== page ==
When Sarah and John Briginshaw opened Sarza, a home furnishings boutique filled with handcrafted linens, tables, masks, vases, ornaments, and more from their native South Africa, they brought something wild and wonderful to Purchase Street.
That was eight years ago, and since then they have attracted a wide client base ready to move past chintz and embrace texture. Their first location proved too small, and when a larger storefront became vacant across the street, at 84 Purchase, they raced over and signed a lease. In a matter of weeks, they transformed the high-ceilinged space and reopened.
One of the things that draws customers back is the stories Sarah tells – about the artisans, the collage artists, the makers of hats and jewelry and cork chandeliers, the weavers.
“Every time I travel to South Africa, I meet new and extraordinary craftswomen and I bring home their goods and share their stories,” she said. “They inspire me to bring their world, their landscape, their artifacts across the world.”
Everything sold in Sarza is high-quality, ethically-made, eco-friendly – and unusual. On one shelf are Namji dolls, which are believed to bring good luck; on another are clay sculptures of people with thoughts on their heads. The napkins that need no explanation or ironing fly off display tables, as do the mohair throws.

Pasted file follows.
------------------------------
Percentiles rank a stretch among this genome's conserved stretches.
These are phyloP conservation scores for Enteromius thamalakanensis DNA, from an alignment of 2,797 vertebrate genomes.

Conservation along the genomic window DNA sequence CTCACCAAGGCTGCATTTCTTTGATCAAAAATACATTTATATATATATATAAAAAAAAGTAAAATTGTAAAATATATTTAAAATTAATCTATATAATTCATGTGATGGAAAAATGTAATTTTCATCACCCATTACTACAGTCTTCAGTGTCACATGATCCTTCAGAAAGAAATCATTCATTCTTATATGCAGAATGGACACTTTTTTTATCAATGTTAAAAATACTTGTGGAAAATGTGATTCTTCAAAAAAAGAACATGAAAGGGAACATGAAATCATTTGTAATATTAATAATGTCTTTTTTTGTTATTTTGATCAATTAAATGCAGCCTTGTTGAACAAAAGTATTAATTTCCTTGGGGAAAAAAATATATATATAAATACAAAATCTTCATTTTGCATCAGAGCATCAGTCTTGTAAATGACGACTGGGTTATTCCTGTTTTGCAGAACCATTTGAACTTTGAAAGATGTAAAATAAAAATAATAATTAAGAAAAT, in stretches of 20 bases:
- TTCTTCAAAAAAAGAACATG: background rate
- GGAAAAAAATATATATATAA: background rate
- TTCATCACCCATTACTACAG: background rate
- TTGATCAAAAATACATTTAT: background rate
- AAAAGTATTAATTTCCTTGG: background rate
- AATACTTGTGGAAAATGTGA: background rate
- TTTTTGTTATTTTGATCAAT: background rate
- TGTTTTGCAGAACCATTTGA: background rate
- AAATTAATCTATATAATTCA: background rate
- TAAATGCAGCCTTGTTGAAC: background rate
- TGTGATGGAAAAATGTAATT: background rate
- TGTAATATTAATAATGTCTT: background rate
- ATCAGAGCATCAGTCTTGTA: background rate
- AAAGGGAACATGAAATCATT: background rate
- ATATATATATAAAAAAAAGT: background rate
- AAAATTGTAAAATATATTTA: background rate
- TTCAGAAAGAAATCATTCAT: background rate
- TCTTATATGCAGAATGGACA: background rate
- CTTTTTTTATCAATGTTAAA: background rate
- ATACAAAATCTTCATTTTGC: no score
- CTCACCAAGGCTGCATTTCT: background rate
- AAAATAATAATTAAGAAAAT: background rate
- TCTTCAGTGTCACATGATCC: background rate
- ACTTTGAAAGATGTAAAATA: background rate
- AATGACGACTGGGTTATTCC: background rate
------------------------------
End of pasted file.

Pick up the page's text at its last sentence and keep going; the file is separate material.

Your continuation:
Their best sellers are large masks and smallish stools, whose seats can be customized, as can most of the other furniture. “People like our art because it’s good value and out of the ordinary,” said Sarah, “and our nature-filled wallpaper, too.”
Sarza was recently honored to be named one of the “Best Home Stores in America” by House Beautiful. What took them so long?
In a few weeks, animals will start arriving two by two – in the form of beaded Christmas ornaments. The magic of every season is cause for celebration at Sarza, but none more so than right before the holidays.